After 25 years, the idea of transferring risk to private insurance is still a good idea
by Phyllis Shelton Ms. Shelton is the President of LTC Consultants, a Nashville-based company that she founded in 1991 specializing in long-term care insurance sales training, consumer education and marketing materials. She is the author of The ABCs of LTC. Connect with her by e-mail: firstname.lastname@example.org
Part 2 in a 4-part series
triage: [tre azh] n.; the assignment of degrees of urgency to wounds or illnesses to decide the order of treatment of a large number of patients or casualties.
I was quoted recently as saying “the ship has sailed on paying for nursing home care with long-term care insurance”. What did I mean by that?
Take one look at the latest Genworth Cost Of Care survey and it’s fairly easy to figure out. The monthly median cost of nursing home care in the U.S. is hitting $7,000 and upwards of $13,000 in Bridgeport, Connecticut and San Francisco, California. And Manhattan? Forget about it.
In the early 90s when agents were complaining about high LTC insurance premiums [really?], I preached that the solution was simple: sell the masses, spread the risk and the premiums will drop like a lead balloon. We didn’t do that.
The financial services industry as a whole continued to advise clients to self-insure and yes, some advised clients to transfer assets and utilize “free” Medicaid money. No BS. We all know that happened. So here we are 20 years later and there’s a whole new definition of high premium due to higher cost of care, longer utilization and lower lapse rates than expected, lower earnings on reserves and gender rating.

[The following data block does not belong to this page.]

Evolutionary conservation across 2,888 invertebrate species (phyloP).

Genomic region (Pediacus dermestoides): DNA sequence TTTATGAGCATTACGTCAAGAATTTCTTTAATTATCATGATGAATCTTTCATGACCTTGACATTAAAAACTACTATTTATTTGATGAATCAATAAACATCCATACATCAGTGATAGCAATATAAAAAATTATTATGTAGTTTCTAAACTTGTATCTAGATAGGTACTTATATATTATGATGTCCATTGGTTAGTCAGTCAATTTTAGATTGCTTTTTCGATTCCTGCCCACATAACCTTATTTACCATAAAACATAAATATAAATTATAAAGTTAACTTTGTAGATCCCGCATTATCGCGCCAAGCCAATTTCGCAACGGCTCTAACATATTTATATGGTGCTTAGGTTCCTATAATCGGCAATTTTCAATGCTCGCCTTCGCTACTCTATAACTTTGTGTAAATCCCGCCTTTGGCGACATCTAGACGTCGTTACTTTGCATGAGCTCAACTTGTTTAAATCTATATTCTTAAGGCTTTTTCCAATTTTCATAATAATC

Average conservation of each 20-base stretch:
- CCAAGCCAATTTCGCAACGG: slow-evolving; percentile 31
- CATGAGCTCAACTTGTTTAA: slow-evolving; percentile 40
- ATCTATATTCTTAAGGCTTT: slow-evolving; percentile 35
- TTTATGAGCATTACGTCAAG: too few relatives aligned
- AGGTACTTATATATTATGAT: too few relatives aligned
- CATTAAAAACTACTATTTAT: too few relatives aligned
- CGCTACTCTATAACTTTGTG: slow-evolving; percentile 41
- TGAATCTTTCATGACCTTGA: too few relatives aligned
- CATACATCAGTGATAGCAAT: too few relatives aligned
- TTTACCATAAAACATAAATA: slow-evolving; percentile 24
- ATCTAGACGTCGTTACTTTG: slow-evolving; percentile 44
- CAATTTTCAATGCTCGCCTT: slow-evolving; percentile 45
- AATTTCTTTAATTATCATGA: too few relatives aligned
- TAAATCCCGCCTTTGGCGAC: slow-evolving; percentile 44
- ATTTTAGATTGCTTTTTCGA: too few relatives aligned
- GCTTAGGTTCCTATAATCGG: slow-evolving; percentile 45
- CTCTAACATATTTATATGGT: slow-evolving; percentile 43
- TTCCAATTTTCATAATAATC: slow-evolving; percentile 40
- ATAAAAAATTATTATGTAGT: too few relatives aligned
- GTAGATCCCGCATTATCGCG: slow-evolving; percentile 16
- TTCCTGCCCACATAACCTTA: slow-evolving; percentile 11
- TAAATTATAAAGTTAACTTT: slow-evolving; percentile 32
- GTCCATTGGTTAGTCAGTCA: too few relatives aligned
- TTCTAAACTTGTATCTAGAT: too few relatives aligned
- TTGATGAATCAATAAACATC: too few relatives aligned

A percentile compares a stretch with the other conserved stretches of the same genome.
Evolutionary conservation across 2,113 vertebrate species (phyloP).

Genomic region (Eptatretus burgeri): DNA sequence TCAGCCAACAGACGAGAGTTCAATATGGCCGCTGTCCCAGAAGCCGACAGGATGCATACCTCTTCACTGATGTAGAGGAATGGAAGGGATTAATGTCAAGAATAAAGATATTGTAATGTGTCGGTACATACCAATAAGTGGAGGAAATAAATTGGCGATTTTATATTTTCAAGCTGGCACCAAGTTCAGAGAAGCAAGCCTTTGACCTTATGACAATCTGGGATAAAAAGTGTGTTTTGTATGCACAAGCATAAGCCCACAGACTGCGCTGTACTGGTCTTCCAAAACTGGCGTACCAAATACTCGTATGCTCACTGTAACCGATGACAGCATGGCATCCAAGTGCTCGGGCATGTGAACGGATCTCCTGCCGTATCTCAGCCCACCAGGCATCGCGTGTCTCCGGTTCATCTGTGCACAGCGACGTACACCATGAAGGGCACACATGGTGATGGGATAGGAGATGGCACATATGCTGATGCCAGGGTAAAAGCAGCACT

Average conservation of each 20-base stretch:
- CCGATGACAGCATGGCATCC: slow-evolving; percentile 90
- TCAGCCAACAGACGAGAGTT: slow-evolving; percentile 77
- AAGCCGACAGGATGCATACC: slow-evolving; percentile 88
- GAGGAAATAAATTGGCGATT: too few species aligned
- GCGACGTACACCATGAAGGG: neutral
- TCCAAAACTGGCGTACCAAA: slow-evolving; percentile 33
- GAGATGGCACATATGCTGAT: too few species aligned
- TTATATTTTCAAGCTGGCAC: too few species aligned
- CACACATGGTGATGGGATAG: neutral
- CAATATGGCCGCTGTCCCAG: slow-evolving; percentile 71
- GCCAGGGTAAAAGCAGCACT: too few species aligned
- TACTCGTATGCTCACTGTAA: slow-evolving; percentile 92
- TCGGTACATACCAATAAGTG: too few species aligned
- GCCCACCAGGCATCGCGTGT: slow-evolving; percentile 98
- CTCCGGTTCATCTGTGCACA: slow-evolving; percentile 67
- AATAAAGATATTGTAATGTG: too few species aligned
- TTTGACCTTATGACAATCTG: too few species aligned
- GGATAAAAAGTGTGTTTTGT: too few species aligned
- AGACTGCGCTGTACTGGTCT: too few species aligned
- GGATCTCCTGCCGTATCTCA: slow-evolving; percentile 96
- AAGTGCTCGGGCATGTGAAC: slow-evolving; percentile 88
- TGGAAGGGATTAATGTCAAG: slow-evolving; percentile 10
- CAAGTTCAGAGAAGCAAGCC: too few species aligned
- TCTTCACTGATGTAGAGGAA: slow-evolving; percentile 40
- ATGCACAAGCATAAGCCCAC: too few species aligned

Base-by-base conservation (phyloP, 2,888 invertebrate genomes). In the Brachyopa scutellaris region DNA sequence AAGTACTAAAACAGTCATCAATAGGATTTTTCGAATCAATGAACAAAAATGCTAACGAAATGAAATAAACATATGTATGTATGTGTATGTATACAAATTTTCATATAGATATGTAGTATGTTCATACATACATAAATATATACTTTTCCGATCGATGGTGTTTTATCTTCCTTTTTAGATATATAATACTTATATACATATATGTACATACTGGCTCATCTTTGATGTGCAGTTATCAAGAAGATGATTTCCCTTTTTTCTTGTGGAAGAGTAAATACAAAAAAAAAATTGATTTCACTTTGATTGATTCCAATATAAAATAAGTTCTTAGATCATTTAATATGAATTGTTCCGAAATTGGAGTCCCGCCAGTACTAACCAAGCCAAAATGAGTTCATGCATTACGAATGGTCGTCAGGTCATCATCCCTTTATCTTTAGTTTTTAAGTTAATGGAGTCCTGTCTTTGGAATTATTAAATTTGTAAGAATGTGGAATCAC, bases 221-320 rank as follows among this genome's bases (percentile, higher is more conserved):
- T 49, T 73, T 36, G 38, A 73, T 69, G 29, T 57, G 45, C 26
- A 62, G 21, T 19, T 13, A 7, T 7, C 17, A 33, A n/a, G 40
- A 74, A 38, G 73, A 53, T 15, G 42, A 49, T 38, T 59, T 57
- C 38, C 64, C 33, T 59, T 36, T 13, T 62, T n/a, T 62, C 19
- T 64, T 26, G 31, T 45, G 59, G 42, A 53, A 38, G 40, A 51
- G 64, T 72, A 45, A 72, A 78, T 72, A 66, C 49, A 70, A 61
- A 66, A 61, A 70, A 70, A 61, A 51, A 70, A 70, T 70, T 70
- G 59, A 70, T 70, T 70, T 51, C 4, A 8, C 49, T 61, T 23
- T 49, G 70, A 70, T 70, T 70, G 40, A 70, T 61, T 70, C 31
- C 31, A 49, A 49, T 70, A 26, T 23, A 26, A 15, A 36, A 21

Is it too late?
At least that’s the spin I put on it when trying to defend the industry to people like Suze Orman so she won’t say bad things on national television about long-term care insurance. But, between you and me, I’m really ticked off that it’s taken almost 25 years for the financial services industry to realize that transferring the risk to private insurance for LTC is a GOOD IDEA! I guess you could say I’m downright MAD about it. Because…is it too late? Are we in triage?
Is it really expected that a 50 year old couple can pay almost $7,000 a year for a policy with a $6000 monthly benefit, three year benefit period with 4% compound inflation? (Notice I’m saying 4%, not 5%, because that’s what the Genworth study is reporting for nursing home inflation. ) Or wait – do we expect a 50 year old single female to pay the market premium of $5,200 to $6,500 a year for that SAME plan?
I’ve been telling my single female prospects to go to Gatlinburg and visit the weddin’ chapel (smile). Even the “short, fat” solution doesn’t work anymore because that IS the short, fat plan design and it’s out of reach of most Americans. And to make matters worse , the latest LTCi claims study from the Society of Actuaries takes the average claim from 1.9 years for all claims and 3.5 years for claims that last longer than a year to 2.4 years and 4.4 years respectively.
Much of the increase they say can be attributed to the impact of a larger number of assisted living facility claims. Hey, what’s not to love about staying in a place that looks like a country club and having someone cook for you, clean for you, do your laundry and not make you do yardwork or home maintenance? So what’s the answer? I believe we are in triage to help the largest number of people possible per the above definition and that means designing LTC insurance policies to pay for the kind of care that most people have: care OUTSIDE of a nursing home.